He came out as transgender, a revelation that was met with violent rejection. His mother hit him in the face, he said, while his brother’s reaction cut like a knife: No matter what, he told Hunter, he would never be a boy. With his worst fears validated, Hunter, who was 12 at the time, grabbed a razor blade and slit his wrist. 

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National News
Black Girls are Graduating at a Higher Rate Than Any Other Demographic in Memphis Schools. Here’s Why
Before Winter Shields was born, she faced an uphill climb to success — academically and otherwise.

When Shields’ mother, Nastassja Miller, was pregnant, doctors said her daughter was sickly, and could be born with Down syndrome or be developmentally delayed. While the doctors were wrong about that, at 6 months old, Shields needed her left kidney removed. And then, when Shields was 2 years old, her father was incarcerated, leaving Miller to raise Shields on her own for over a decade.

Despite all those challenges, Shields, now a senior at Crosstown High School in Memphis, is in the top 20 in her graduating class – with four years of straight As – and on her way to college.

By scrapping a high-stakes exam, has one big state really reduced K-12 testing?
Teachers are not pleased that Florida’s year-end standardized exam will be replaced with a system of smaller tests.

A promise to end standardized testing in Florida is not what it seems, teachers said this week after Gov. Ron DeSantis launched the state’s new assessment system.

The Florida Standards Assessment, also known as FSA, was scrapped Tuesday after a months-long process that began with DeSantis declaring that a change in assessments would allow teachers to focus more on student growth. In a move that was welcomed by educators, DeSantis last September announced the state would transition to FAST—the Florida Assessment of Student Thinking program—to monitor student progress more regularly.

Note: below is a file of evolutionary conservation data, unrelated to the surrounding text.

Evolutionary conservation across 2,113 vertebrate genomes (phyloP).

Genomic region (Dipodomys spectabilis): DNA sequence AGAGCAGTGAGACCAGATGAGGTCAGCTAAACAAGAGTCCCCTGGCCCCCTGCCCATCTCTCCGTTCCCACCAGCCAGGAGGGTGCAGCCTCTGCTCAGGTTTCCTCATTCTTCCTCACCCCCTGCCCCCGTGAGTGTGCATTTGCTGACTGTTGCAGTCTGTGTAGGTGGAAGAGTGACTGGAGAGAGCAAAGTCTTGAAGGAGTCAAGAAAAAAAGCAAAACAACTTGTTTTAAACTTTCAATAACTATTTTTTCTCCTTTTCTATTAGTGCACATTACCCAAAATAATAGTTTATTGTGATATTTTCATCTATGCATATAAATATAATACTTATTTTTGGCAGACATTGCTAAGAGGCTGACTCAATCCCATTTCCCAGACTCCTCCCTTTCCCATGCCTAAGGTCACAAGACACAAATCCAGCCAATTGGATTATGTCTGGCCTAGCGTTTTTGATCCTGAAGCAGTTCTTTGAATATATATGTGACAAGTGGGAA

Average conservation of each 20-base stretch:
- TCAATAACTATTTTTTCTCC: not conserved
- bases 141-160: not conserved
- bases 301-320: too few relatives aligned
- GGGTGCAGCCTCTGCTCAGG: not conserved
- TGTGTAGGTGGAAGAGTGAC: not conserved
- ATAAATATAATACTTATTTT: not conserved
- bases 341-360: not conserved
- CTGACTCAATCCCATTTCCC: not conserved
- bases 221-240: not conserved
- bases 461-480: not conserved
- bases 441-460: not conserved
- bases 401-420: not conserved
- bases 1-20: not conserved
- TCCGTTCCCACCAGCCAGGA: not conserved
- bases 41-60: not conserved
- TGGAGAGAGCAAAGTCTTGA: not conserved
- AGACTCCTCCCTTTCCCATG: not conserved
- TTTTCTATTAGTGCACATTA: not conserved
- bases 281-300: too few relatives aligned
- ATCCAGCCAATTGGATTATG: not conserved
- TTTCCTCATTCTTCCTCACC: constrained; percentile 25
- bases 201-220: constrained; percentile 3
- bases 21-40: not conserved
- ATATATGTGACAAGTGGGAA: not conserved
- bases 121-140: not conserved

Fewer People Are Getting Teacher Degrees. Prep Programs Sound the Alarm
As teacher dissatisfaction rates rise and concerns about teacher shortages intensify, colleges of education are sounding the alarm: Enrollment has been steadily declining for the past decade, and the pandemic has likely made things worse.

The American Association of Colleges for Teacher Education released its second comprehensive report of the state of teacher preparation on Tuesday afternoon, noting the many challenges facing the teaching profession—and some of the ways colleges are adapting. The report uses the most-recent federal data, which are from the 2018-19 school year, providing a benchmark on the status of teacher preparation before the disruption of the coronavirus pandemic.

Study explores language asymmetries in bilingual Spanish-English picture books
How many books children have access to at home predicts how well they learn language and even how long they stay in school. 

Children’s picture books might seem simple, but they are crucial to learning language. Picture books contain words and sentence structures beyond what babies and toddlers might encounter in speech or song. For children being raised bilingual, who are learning two languages at the same time, reading with parents and caregivers is crucial because these children must learn twice as many words. There are more than 12 million American children growing up bilingual, and over 8 million of these children speak Spanish at home. 

Judge Patricia Guerrero is confirmed as first Latina on California Supreme Court
“As I’ve tried to express, this is not just about me, or really even just about my parents, but it’s about so many others just like us…This is a story of the American dream,” she said.

A San Diego appeals court judge who is the daughter of Mexican immigrants was confirmed Tuesday as the first Latina to serve on the California Supreme Court.

Justice Patricia Guerrero was approved by a 3-0 vote of the Commission on Judicial Appointments to fill the vacancy left by Associate Justice Mariano-Florentino Cuéllar, who stepped down last year.

Las Tienditas